According to a recent analysis of company proxy disclosures by advisory firm WTW, total pay for CEOs will increase by only 2.7% in 2022, compared to 18.3% in 2021.
Furthermore, from 21% in 2021 to 42% in 2022, the number of CEOs who received a total pay cut more than doubled. Base salary, actual annual and long-term cash bonuses, the value of long-term incentives such as stock options, the value of perquisites, earnings from deferred compensation, and the change in the value of executive pensions were all included in the analysis.
Annual bonuses were the hardest hit, falling 2.5% in 2022 after rising 36.8% the previous year. Long-term incentives increased by 10%, compared to 44% in 2021, and CEO salaries increased by 3.1%, compared to an unchanged salary rate in 2021.
The volatility of CEO pay has become a major topic of discussion and analysis. One notable trend is the variation in CEO compensation packages, which is frequently influenced by factors such as company performance, economic conditions, and industry dynamics.
CEO pay tends to rise significantly during times of economic prosperity and strong corporate performance, sometimes reaching staggering levels. However, during economic downturns or when companies face financial challenges, there is increased scrutiny on executive compensation, potentially leading to pay cuts or changes in pay structures.
This volatility in CEO pay reflects the fluid nature of executive remuneration, which can be influenced by external factors such as shareholder activism, public sentiment, and evolving corporate governance practices. But looking at the recent slowdown in the CEO pay increase, there are some additional data and research that must be pondered.
According to WTW, the slowing of total pay increases is a good sign. “Given the stock market’s performance and lingering economic uncertainties, the fact that annual and long-term incentives weakened last year demonstrates that the pay-for-performance model is working at most companies,” said Don Delves, WTW North America’s executive compensation leader, in a press release.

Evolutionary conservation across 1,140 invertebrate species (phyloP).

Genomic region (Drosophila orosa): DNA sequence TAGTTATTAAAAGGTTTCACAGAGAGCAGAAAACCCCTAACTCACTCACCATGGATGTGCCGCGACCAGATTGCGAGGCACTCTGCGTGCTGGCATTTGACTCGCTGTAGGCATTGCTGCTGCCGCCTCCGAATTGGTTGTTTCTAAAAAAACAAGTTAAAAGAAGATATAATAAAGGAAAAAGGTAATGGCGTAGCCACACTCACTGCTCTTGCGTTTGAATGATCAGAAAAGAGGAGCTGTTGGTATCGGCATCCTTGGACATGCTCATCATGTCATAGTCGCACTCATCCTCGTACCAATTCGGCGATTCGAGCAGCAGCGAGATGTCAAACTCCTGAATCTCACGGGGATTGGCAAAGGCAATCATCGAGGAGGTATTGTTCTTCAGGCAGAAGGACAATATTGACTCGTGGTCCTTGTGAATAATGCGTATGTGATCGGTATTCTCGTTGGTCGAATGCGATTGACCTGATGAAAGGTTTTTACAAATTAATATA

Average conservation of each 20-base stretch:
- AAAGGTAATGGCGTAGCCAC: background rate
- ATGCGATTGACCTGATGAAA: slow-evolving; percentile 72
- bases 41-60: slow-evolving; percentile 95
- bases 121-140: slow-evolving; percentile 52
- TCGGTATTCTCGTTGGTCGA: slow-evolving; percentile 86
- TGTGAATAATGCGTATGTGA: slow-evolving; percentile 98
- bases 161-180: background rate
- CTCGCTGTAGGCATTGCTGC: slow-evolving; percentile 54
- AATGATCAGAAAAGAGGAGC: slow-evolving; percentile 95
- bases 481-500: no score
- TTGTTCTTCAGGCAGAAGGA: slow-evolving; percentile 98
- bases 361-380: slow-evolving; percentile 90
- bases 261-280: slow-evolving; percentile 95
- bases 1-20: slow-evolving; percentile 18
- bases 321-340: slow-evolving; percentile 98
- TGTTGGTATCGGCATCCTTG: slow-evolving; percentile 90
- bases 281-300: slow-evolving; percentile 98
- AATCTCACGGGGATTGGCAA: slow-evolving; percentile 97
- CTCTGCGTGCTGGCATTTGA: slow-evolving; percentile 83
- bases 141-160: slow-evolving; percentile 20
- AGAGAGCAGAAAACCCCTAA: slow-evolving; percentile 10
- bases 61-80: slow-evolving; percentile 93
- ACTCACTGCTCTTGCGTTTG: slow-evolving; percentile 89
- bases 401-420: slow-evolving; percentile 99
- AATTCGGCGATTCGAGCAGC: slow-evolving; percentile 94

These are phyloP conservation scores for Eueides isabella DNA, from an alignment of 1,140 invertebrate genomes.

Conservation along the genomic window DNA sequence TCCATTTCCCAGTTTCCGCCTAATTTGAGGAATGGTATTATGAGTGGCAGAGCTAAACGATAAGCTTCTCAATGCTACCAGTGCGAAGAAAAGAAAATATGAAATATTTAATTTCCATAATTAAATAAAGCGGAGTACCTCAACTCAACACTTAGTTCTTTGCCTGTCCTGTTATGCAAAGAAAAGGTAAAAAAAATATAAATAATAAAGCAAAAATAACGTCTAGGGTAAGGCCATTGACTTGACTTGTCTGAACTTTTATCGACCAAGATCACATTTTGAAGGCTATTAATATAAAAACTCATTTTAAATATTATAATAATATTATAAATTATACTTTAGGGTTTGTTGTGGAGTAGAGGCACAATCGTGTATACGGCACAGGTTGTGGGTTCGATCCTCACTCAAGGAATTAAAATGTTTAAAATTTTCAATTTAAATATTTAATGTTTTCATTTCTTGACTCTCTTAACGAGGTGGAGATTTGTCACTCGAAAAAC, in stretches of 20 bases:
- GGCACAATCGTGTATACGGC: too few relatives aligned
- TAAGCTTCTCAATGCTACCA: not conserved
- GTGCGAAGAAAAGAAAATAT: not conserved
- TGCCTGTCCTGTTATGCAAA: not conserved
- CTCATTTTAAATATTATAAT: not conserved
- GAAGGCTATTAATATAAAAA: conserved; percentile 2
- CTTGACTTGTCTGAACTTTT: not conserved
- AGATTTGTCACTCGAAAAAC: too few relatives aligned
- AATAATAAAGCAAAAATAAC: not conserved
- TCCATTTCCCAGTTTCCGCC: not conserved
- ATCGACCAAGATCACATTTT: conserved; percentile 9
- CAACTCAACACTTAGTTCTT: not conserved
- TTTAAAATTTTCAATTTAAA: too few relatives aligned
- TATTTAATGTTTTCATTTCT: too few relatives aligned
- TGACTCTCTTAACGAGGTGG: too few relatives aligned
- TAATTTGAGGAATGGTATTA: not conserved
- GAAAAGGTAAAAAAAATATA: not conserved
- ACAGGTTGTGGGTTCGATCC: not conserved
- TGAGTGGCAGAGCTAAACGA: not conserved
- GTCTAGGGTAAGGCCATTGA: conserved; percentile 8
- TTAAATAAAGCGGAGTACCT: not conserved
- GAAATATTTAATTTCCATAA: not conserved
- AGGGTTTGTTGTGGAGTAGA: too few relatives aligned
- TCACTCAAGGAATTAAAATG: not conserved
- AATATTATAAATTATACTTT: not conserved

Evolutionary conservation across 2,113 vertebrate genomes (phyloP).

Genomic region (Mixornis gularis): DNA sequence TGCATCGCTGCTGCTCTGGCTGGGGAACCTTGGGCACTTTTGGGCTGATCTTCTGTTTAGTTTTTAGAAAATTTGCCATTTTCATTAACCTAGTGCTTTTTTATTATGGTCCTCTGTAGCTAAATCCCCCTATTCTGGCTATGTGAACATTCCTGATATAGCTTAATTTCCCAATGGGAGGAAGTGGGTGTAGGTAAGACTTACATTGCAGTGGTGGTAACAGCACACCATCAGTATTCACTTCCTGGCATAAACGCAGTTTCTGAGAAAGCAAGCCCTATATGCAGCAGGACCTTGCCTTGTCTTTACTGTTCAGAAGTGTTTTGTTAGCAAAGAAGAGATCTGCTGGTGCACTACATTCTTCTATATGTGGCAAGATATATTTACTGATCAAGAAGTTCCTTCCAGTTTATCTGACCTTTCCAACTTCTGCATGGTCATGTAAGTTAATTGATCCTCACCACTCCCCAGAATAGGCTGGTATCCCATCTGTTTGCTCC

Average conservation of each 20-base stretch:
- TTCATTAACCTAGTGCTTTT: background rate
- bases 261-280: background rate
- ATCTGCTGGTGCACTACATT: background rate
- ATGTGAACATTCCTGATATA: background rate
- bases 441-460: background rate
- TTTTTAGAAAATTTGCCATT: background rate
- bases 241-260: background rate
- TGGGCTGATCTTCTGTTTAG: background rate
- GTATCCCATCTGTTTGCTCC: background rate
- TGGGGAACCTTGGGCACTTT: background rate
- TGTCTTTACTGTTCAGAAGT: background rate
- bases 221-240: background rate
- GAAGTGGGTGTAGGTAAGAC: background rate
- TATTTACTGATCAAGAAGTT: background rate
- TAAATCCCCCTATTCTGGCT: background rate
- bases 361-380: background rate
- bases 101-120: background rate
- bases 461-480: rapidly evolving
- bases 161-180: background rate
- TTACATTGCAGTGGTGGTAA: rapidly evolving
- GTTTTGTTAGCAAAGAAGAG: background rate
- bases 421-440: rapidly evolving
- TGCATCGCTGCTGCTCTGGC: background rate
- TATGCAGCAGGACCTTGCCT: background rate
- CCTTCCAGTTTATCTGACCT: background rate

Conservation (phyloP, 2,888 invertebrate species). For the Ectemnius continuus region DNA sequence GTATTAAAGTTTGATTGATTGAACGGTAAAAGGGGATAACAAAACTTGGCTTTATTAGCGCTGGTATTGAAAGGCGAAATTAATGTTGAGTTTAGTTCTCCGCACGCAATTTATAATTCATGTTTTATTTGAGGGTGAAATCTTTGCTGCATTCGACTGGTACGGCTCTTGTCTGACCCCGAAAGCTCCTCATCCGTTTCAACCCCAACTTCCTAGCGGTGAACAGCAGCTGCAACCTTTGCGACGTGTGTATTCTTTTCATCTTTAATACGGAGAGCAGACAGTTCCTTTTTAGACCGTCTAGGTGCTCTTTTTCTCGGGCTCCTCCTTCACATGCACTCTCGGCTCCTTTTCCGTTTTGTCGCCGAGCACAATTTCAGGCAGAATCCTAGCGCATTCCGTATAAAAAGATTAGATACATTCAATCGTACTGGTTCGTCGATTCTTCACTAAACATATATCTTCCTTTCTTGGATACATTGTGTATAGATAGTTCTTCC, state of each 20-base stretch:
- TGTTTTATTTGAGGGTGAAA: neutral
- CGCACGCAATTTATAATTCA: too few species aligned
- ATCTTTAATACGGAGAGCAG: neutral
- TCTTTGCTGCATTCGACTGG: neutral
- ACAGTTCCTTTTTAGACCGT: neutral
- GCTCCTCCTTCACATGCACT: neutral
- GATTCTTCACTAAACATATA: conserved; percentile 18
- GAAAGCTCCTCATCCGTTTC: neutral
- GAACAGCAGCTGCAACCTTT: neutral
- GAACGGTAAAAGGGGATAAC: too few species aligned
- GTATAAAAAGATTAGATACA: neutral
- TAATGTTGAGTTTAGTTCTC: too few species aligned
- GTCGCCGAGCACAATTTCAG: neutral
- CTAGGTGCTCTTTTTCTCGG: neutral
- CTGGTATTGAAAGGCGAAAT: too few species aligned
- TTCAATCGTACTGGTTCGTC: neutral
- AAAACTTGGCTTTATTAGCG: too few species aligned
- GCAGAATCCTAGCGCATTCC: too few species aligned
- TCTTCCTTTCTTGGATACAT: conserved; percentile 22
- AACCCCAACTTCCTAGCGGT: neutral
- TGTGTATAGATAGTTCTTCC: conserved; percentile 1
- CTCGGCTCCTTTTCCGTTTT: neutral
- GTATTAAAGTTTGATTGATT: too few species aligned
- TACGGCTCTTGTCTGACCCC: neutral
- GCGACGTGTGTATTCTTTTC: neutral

According to the firm, the slowdown was caused by stock market performance and lingering economic uncertainties, which were primarily reflected in a decrease in annual bonuses and slower growth in long-term incentives.
In recent years, shareholder groups have been outraged by excessive CEO pay. According to a 2022 analysis conducted by As You Sow, a shareholder advocacy nonprofit that pays close attention to CEO pay, CEO compensation does not correlate with past stock return performance; rather, companies with the 100 most overpaid CEOs underperformed the equal-weighted average S&P 500 company for each year since 2015.
In a report released on 16th February 2023, As You Sow found that total pay for CEOs continues to rise, in contrast to WTW’s findings. While WTW cast a wider net, examining 450 S&P 1500 companies, As You Sow focused on the S&P 500. Furthermore, WTW’s analysis is based on more recent disclosures — proxies disclosing 2022 data that were filed by the end of April.
In addition to finding that pay increases are slowing, WTW discovered that companies are increasingly using ESG performance measures in annual incentive plans; 56% used such a measure in 2022, compared to 49% in 2021. WTW reports that while the use of ESG measures in long-term incentive plans remains low, there is growing interest in linking executive incentive awards to ESG measures.
“Many boards of directors see executive incentives as an effective way to hold CEOs and other corporate leaders accountable to meeting ESG goals they believe are most critical to business strategies, such as carbon emission reduction and diverse representation for management and the workforce,” WTW’s senior director for work & rewards Kenneth Kuk said.